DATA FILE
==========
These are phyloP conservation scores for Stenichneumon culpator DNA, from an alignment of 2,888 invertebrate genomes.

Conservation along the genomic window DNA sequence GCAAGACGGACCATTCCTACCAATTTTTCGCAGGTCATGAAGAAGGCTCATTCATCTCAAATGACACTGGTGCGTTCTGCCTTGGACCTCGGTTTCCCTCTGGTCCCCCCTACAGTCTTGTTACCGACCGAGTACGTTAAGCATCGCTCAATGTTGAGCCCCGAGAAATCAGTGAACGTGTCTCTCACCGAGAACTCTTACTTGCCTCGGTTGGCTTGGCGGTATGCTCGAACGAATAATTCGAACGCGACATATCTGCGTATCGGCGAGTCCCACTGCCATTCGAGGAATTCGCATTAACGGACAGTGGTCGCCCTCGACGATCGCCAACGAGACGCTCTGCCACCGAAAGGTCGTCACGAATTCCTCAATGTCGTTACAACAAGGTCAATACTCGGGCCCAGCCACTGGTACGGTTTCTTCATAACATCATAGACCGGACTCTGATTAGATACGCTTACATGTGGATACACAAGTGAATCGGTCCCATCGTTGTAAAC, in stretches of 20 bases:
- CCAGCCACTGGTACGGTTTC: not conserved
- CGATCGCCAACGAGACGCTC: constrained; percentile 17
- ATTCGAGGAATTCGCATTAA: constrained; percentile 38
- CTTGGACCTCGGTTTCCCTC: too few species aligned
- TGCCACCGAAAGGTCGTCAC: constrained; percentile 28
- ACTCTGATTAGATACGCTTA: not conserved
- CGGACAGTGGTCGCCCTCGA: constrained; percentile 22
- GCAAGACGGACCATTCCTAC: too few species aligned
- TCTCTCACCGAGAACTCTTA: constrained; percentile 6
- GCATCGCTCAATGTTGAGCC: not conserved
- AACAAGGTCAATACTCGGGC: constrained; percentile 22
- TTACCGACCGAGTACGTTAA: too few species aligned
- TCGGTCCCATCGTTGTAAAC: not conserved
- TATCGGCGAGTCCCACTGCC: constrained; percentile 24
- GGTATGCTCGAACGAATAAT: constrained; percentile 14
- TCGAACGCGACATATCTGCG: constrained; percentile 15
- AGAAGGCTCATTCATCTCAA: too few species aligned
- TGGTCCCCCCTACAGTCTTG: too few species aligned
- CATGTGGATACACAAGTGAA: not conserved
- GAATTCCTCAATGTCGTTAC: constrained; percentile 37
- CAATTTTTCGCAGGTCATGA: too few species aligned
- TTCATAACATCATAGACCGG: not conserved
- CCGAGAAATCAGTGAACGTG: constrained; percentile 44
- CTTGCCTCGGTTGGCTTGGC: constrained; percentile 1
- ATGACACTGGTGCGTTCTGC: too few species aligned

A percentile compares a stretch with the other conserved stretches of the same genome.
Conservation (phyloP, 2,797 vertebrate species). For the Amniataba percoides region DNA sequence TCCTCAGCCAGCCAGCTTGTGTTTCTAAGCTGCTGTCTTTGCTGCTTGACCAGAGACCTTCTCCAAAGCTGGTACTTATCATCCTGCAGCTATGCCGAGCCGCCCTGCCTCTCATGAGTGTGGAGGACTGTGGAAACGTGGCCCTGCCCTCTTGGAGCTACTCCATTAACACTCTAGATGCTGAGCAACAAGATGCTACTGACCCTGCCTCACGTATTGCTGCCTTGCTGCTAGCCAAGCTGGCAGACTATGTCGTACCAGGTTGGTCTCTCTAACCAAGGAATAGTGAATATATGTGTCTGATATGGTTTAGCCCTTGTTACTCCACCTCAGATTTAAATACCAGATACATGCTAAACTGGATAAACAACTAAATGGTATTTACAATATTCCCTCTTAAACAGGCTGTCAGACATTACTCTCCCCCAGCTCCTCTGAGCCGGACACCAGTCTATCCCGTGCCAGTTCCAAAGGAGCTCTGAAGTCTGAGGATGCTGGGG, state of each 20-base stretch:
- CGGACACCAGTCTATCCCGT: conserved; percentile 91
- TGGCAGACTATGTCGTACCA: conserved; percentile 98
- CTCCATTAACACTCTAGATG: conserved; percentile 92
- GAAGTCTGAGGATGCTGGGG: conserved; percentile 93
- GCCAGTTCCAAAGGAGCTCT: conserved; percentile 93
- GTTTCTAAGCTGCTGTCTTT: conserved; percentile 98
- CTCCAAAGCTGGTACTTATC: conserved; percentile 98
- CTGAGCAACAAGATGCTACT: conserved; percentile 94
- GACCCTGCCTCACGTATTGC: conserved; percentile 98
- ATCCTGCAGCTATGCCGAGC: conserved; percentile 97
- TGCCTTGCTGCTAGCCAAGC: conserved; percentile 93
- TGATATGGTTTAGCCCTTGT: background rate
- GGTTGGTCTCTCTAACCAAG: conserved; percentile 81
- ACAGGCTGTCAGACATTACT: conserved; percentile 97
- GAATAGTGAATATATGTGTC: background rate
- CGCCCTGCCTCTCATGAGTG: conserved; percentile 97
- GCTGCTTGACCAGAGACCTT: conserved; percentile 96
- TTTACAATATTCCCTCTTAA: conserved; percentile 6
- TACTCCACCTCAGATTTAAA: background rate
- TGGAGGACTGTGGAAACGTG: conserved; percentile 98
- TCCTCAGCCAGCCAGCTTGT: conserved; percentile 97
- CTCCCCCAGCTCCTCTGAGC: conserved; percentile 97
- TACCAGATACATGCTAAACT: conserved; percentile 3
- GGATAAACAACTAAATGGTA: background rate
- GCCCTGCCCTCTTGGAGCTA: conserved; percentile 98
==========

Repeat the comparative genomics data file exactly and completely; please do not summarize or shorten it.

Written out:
These are phyloP conservation scores for Stenichneumon culpator DNA, from an alignment of 2,888 invertebrate genomes.

Conservation along the genomic window DNA sequence GCAAGACGGACCATTCCTACCAATTTTTCGCAGGTCATGAAGAAGGCTCATTCATCTCAAATGACACTGGTGCGTTCTGCCTTGGACCTCGGTTTCCCTCTGGTCCCCCCTACAGTCTTGTTACCGACCGAGTACGTTAAGCATCGCTCAATGTTGAGCCCCGAGAAATCAGTGAACGTGTCTCTCACCGAGAACTCTTACTTGCCTCGGTTGGCTTGGCGGTATGCTCGAACGAATAATTCGAACGCGACATATCTGCGTATCGGCGAGTCCCACTGCCATTCGAGGAATTCGCATTAACGGACAGTGGTCGCCCTCGACGATCGCCAACGAGACGCTCTGCCACCGAAAGGTCGTCACGAATTCCTCAATGTCGTTACAACAAGGTCAATACTCGGGCCCAGCCACTGGTACGGTTTCTTCATAACATCATAGACCGGACTCTGATTAGATACGCTTACATGTGGATACACAAGTGAATCGGTCCCATCGTTGTAAAC, in stretches of 20 bases:
- CCAGCCACTGGTACGGTTTC: not conserved
- CGATCGCCAACGAGACGCTC: constrained; percentile 17
- ATTCGAGGAATTCGCATTAA: constrained; percentile 38
- CTTGGACCTCGGTTTCCCTC: too few species aligned
- TGCCACCGAAAGGTCGTCAC: constrained; percentile 28
- ACTCTGATTAGATACGCTTA: not conserved
- CGGACAGTGGTCGCCCTCGA: constrained; percentile 22
- GCAAGACGGACCATTCCTAC: too few species aligned
- TCTCTCACCGAGAACTCTTA: constrained; percentile 6
- GCATCGCTCAATGTTGAGCC: not conserved
- AACAAGGTCAATACTCGGGC: constrained; percentile 22
- TTACCGACCGAGTACGTTAA: too few species aligned
- TCGGTCCCATCGTTGTAAAC: not conserved
- TATCGGCGAGTCCCACTGCC: constrained; percentile 24
- GGTATGCTCGAACGAATAAT: constrained; percentile 14
- TCGAACGCGACATATCTGCG: constrained; percentile 15
- AGAAGGCTCATTCATCTCAA: too few species aligned
- TGGTCCCCCCTACAGTCTTG: too few species aligned
- CATGTGGATACACAAGTGAA: not conserved
- GAATTCCTCAATGTCGTTAC: constrained; percentile 37
- CAATTTTTCGCAGGTCATGA: too few species aligned
- TTCATAACATCATAGACCGG: not conserved
- CCGAGAAATCAGTGAACGTG: constrained; percentile 44
- CTTGCCTCGGTTGGCTTGGC: constrained; percentile 1
- ATGACACTGGTGCGTTCTGC: too few species aligned

A percentile compares a stretch with the other conserved stretches of the same genome.
Conservation (phyloP, 2,797 vertebrate species). For the Amniataba percoides region DNA sequence TCCTCAGCCAGCCAGCTTGTGTTTCTAAGCTGCTGTCTTTGCTGCTTGACCAGAGACCTTCTCCAAAGCTGGTACTTATCATCCTGCAGCTATGCCGAGCCGCCCTGCCTCTCATGAGTGTGGAGGACTGTGGAAACGTGGCCCTGCCCTCTTGGAGCTACTCCATTAACACTCTAGATGCTGAGCAACAAGATGCTACTGACCCTGCCTCACGTATTGCTGCCTTGCTGCTAGCCAAGCTGGCAGACTATGTCGTACCAGGTTGGTCTCTCTAACCAAGGAATAGTGAATATATGTGTCTGATATGGTTTAGCCCTTGTTACTCCACCTCAGATTTAAATACCAGATACATGCTAAACTGGATAAACAACTAAATGGTATTTACAATATTCCCTCTTAAACAGGCTGTCAGACATTACTCTCCCCCAGCTCCTCTGAGCCGGACACCAGTCTATCCCGTGCCAGTTCCAAAGGAGCTCTGAAGTCTGAGGATGCTGGGG, state of each 20-base stretch:
- CGGACACCAGTCTATCCCGT: conserved; percentile 91
- TGGCAGACTATGTCGTACCA: conserved; percentile 98
- CTCCATTAACACTCTAGATG: conserved; percentile 92
- GAAGTCTGAGGATGCTGGGG: conserved; percentile 93
- GCCAGTTCCAAAGGAGCTCT: conserved; percentile 93
- GTTTCTAAGCTGCTGTCTTT: conserved; percentile 98
- CTCCAAAGCTGGTACTTATC: conserved; percentile 98
- CTGAGCAACAAGATGCTACT: conserved; percentile 94
- GACCCTGCCTCACGTATTGC: conserved; percentile 98
- ATCCTGCAGCTATGCCGAGC: conserved; percentile 97
- TGCCTTGCTGCTAGCCAAGC: conserved; percentile 93
- TGATATGGTTTAGCCCTTGT: background rate
- GGTTGGTCTCTCTAACCAAG: conserved; percentile 81
- ACAGGCTGTCAGACATTACT: conserved; percentile 97
- GAATAGTGAATATATGTGTC: background rate
- CGCCCTGCCTCTCATGAGTG: conserved; percentile 97
- GCTGCTTGACCAGAGACCTT: conserved; percentile 96
- TTTACAATATTCCCTCTTAA: conserved; percentile 6
- TACTCCACCTCAGATTTAAA: background rate
- TGGAGGACTGTGGAAACGTG: conserved; percentile 98
- TCCTCAGCCAGCCAGCTTGT: conserved; percentile 97
- CTCCCCCAGCTCCTCTGAGC: conserved; percentile 97
- TACCAGATACATGCTAAACT: conserved; percentile 3
- GGATAAACAACTAAATGGTA: background rate
- GCCCTGCCCTCTTGGAGCTA: conserved; percentile 98